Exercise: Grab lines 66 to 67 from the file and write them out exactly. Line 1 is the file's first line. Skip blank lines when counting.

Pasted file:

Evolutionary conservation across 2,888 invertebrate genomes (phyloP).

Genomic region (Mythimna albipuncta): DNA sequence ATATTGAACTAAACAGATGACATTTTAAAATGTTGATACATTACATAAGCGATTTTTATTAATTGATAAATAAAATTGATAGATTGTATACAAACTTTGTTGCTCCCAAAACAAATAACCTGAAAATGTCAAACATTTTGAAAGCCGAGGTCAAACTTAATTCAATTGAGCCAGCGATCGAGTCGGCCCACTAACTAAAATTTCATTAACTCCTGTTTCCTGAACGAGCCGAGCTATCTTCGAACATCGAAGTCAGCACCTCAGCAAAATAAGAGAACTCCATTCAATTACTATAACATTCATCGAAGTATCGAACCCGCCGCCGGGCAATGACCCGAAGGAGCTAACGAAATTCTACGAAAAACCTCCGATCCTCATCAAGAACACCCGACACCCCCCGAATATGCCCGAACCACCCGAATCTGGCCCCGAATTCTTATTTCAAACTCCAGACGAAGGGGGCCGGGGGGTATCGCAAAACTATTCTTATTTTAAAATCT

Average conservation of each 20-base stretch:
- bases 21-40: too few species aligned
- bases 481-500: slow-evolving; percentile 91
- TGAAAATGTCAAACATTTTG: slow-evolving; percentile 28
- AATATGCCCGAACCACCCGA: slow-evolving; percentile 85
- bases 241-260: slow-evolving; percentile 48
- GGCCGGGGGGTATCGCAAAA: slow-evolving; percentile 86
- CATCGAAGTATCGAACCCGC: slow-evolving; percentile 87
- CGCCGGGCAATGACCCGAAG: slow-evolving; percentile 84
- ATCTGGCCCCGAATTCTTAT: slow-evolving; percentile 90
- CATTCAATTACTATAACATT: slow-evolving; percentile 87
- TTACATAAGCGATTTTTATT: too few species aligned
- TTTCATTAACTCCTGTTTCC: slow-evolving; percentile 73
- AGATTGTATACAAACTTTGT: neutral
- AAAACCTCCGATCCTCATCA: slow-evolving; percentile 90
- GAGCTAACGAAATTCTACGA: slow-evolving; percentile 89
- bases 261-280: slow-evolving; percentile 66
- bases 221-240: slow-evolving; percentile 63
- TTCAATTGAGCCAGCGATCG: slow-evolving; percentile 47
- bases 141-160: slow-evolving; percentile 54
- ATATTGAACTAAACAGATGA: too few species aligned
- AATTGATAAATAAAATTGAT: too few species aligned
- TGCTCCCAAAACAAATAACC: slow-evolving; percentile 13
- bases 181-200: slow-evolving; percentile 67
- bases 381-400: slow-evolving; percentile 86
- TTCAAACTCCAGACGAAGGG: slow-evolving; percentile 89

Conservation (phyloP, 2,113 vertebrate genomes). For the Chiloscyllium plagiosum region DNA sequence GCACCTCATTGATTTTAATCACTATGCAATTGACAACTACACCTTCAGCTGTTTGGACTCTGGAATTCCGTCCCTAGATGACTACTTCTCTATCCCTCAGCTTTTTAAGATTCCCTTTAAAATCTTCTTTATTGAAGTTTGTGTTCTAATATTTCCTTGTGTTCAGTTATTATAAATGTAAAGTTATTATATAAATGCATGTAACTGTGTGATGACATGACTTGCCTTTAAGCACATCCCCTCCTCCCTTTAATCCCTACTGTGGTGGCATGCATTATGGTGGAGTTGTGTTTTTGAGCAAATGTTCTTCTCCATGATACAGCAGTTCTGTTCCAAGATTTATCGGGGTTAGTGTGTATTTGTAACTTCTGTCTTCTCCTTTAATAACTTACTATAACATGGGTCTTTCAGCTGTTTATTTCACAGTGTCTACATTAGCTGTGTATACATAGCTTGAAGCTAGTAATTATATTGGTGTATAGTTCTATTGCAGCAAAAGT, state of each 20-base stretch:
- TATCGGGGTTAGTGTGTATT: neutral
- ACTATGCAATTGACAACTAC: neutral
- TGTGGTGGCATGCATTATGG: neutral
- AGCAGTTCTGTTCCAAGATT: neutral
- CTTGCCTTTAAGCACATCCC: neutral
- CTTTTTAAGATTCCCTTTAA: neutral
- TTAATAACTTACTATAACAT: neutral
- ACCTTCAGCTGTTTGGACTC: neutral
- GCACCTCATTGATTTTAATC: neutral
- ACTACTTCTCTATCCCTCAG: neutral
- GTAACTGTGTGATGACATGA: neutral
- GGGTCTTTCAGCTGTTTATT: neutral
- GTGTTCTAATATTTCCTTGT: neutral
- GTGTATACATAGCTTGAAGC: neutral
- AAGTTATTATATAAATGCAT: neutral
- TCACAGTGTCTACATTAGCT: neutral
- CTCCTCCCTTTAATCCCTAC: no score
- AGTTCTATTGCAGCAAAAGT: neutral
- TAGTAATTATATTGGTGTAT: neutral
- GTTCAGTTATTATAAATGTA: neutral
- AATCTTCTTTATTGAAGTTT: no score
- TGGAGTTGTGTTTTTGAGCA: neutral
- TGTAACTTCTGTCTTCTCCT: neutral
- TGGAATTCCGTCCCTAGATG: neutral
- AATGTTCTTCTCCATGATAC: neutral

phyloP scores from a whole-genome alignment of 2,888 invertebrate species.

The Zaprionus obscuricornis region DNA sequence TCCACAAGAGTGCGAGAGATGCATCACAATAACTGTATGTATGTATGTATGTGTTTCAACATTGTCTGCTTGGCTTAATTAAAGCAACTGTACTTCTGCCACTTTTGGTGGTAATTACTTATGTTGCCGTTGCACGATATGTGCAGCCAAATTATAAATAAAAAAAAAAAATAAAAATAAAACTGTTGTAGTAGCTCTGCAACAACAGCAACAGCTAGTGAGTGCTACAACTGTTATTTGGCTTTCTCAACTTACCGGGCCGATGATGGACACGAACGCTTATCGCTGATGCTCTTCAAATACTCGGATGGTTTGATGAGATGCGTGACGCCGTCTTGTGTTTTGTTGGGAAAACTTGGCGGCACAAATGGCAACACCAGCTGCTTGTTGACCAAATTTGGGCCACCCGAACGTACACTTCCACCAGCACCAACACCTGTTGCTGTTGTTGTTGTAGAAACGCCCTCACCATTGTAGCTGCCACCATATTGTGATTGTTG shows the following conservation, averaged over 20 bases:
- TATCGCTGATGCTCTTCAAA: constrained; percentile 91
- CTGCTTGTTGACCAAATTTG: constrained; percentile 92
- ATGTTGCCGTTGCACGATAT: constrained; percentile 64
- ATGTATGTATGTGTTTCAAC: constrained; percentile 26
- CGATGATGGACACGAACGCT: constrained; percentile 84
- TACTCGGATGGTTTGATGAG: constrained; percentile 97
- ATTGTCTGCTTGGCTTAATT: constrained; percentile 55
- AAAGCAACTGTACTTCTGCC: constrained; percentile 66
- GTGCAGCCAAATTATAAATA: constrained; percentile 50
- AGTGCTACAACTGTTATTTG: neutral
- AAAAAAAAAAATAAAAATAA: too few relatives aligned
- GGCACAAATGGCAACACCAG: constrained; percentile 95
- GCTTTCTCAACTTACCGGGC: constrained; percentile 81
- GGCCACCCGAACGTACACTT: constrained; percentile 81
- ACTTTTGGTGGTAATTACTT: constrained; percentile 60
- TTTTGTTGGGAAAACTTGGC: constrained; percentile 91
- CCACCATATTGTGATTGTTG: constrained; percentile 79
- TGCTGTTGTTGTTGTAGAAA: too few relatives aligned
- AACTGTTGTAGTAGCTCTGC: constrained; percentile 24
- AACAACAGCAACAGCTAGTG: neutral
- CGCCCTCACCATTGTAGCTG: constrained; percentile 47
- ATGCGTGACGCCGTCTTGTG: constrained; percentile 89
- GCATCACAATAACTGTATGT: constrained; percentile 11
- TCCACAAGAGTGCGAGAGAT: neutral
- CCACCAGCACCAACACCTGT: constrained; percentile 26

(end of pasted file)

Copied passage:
- AGTGCTACAACTGTTATTTG: neutral
- AAAAAAAAAAATAAAAATAA: too few relatives aligned